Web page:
Seattle, WA has long been the home of a number of beloved indie rock acts but over the last couple of years, Seattle has become the home of arguably one of the most unique and progressive movements in “black” music to date, starting with Shabazz Palaces, the collaborative, experimental hip-hop project between Ishmael “Butterfly” Butler, formerly of Grammy Award-wnning act Digable Planets and multi-instrumentalist Tendai “Baba” Maraire, the son of renowned Mbira master Dumisani Maraire; and THEESatisfaction, the experimental R&B, hip-hop neo-soul collaboration between emcee Stasia “Stas” Irons and Catherine “Cat” Harris-White. Interestingly, Maraire’s side project, Chimurenga Renaissance, which features Maraire collaborating with Hussein Kaloji continues Shabazz Palaces’ incredibly intelligent, surrealistic hip-hop – while being remarkably accessible. Of course, sadly, your corporate conglomerate “hip-hop” station won’t play this in their rotation because they think you’re too stupid to actually understand or recognize that hip-hop has long had a reputation for glorifying the uniquely weird. 

“Pop Killer,” the latest single off the duo’s Defenders of the Crusades EP effortlessly meshes contemporary hip-hop with traditional Zimbabwean instrumentation and percussion. Obviously, the song suggests that the African Diaspora is a vibrant, living thing that morphs, changes and is in constant dialogue with itself, proving that hip-hop is indeed, the lingua franca of the 21st century world. Interestingly, it makes the connection between the emcee and the griot, by saying that they are almost of the same breed. Also, it suggests something that hip-hop fans have seen over the course of the past decade – that what hip-hop sounds like and even looks like has been changing to accommodate more individual artistic visions – albeit, very, very slowly. Sonically speaking, the Zimbabwean instrumentation and percussion give the song a breezy yet ancient feel. 

The video, which was directed by Kyle Seago was shot in Maraire’s homeland of Zimbabwe. According to press notes, Maraire describes the video as “a]n artistic presentation to our ancestors as we continue to spread our culture with innovative compositions, connecting the future and the past.” Maraire then asked his friend and fellow Zimbabwean Charles Mudede, an editor at the Seattle alt-weekly The Stranger to write a description of the video’s unique locale, the Great Zimbabwe Ruins, and to explain its significant to Zimbabweans. As Mudede explains:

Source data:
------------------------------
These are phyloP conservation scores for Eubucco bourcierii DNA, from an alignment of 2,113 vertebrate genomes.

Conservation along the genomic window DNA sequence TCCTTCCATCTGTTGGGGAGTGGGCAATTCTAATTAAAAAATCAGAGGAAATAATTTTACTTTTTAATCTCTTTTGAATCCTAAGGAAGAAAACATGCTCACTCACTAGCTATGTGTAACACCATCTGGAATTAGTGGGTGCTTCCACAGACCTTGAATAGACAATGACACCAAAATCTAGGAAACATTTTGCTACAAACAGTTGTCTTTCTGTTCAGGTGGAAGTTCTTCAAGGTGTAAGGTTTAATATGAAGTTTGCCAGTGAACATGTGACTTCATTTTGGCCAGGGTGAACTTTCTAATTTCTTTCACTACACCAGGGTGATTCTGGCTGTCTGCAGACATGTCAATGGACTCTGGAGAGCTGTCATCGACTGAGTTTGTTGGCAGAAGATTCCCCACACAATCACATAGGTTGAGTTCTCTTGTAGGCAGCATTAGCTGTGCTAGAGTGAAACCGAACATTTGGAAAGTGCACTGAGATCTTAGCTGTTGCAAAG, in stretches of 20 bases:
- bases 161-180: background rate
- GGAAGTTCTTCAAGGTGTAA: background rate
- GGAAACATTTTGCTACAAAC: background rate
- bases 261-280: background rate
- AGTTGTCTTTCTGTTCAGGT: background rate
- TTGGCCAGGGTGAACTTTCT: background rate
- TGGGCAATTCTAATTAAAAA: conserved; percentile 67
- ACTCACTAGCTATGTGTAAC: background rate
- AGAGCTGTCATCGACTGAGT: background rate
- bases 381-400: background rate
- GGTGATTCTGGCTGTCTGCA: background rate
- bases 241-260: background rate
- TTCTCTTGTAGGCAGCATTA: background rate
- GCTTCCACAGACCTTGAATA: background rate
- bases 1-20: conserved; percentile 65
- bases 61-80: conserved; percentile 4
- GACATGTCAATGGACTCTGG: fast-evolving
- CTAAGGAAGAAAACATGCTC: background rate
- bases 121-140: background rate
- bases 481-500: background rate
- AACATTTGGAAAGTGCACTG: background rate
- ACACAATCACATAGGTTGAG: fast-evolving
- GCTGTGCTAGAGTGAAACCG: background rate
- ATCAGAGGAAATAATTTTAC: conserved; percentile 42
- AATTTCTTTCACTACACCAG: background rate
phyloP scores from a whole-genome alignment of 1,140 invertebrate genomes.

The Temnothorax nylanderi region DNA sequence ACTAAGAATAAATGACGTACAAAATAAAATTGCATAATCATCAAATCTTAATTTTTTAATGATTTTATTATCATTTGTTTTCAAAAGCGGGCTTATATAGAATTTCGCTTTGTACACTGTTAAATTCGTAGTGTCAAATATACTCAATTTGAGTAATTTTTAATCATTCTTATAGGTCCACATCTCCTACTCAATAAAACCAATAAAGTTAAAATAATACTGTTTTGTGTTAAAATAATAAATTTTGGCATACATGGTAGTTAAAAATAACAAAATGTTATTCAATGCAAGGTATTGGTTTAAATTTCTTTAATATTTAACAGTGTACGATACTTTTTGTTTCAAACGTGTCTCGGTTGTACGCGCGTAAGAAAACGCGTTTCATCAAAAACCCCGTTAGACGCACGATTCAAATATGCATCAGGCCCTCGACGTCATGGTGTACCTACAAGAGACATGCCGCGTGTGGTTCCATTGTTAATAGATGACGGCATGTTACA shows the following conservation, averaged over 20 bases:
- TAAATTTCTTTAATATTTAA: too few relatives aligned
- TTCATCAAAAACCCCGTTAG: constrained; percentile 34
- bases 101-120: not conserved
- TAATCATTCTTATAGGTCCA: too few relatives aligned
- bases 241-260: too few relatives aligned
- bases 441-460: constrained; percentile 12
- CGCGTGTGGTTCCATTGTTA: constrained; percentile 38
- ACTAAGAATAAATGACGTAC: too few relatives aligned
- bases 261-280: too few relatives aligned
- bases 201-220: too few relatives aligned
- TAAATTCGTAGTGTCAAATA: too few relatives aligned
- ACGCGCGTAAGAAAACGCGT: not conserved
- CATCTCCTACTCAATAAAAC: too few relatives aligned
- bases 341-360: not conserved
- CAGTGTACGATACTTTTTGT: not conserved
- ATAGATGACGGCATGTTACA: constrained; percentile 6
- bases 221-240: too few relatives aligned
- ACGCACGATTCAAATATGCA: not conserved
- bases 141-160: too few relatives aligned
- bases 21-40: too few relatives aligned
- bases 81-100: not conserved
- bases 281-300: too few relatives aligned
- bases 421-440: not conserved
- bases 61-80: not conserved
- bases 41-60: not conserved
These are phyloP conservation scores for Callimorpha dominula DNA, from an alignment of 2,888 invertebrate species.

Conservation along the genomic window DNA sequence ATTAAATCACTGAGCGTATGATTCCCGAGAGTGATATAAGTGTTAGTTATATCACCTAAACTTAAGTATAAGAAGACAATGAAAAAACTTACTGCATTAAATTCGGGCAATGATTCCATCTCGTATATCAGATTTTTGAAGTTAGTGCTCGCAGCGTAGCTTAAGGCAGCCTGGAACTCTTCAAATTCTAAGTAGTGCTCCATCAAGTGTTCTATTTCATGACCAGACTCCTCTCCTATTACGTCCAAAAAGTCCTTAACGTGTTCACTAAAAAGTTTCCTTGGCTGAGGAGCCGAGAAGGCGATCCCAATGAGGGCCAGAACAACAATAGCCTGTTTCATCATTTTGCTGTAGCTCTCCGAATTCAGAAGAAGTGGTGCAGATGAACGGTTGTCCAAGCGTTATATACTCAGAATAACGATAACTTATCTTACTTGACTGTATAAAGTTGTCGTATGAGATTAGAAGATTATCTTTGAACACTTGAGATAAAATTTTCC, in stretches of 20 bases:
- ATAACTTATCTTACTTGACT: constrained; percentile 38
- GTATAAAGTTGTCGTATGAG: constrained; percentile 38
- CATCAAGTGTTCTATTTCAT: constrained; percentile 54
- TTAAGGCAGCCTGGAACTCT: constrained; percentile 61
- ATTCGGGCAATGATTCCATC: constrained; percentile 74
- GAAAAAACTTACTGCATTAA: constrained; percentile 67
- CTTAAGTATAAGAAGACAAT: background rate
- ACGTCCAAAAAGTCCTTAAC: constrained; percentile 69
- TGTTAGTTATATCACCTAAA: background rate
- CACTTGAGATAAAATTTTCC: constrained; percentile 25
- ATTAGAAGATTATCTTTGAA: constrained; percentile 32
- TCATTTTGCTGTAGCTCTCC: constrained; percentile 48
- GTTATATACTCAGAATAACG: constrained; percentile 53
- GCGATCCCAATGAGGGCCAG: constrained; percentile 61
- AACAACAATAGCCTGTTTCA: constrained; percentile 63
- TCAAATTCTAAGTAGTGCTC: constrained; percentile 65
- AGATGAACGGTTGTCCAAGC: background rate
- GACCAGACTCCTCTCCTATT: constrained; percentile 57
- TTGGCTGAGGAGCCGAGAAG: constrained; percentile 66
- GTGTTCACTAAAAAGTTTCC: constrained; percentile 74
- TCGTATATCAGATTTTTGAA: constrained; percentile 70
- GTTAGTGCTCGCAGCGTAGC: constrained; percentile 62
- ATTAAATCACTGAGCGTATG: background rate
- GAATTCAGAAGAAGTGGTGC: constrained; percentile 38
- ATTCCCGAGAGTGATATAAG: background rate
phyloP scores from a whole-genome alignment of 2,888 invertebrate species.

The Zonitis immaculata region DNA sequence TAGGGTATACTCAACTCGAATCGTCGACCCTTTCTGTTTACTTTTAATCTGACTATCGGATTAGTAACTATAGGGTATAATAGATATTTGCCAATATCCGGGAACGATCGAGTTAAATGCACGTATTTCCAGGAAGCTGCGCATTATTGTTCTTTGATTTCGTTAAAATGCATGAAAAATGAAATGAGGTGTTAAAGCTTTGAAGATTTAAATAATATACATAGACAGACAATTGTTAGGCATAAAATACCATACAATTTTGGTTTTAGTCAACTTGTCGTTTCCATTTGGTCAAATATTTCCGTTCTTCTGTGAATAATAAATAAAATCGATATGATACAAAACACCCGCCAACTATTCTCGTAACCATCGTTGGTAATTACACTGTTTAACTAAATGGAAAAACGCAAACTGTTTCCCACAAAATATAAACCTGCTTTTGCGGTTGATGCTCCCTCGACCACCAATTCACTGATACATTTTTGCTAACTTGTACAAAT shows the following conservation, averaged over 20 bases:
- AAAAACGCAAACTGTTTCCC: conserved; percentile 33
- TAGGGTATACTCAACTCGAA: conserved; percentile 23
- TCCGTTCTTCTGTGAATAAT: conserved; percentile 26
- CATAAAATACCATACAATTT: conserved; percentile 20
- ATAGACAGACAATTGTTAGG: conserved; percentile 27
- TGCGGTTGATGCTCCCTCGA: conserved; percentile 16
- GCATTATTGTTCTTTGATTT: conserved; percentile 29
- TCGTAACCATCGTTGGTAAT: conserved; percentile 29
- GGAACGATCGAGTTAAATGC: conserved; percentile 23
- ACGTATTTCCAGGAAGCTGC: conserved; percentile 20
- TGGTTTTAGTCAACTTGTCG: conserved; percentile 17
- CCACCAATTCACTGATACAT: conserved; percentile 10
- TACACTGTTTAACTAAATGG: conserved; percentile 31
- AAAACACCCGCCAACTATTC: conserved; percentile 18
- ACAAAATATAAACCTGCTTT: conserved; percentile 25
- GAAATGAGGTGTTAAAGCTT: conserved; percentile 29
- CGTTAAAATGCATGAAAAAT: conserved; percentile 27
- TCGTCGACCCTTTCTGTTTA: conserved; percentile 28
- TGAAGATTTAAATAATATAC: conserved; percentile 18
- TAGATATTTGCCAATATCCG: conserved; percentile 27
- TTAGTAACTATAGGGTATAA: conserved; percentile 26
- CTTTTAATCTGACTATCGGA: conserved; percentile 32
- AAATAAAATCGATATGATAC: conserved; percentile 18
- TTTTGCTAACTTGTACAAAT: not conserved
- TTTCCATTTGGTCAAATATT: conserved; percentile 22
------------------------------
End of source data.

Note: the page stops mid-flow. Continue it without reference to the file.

“The question one must ask is: Why Great Zimbabwe? Why is it so important to us? Why does Tendai Maraire of Chimurenga Renaissance, roam these ruins? We can get lazy and simply say that it’s an expression of national pride. Go to the Wikipedia and you can read that this 10th-century city, made principally of carefully considered and positioned stones, provides proof that Africans were capable of doing amazing things, capable of even civilization. Africans were not, as many Europeans desperately wanted (and still want) to believe, somewhere between humans and animals–a belief that only functioned to justify the raw exploitation of African resources and people. No. This video is not about reaffirming African humanness, not about making a case for the greatness of one of many black cultures that flourished in the past. It is now old news to most that blacks are very human and very capable of great achievements and culture. So, why make this video? Why revisit these ruins? Because it is not about proving our humanness and greatness to the West. Watch the video closely and you will see it is about returning to the past to seek and seriously consider other cultural and economic directions, possibilities. Maraire is not pleading that you accept his and his races humanness. He is making the much more radical case that the European future is not and never was the only one available to humankind. Zimbabwe, the house of stones, presents a gateway to a future path that was never fully explored.”

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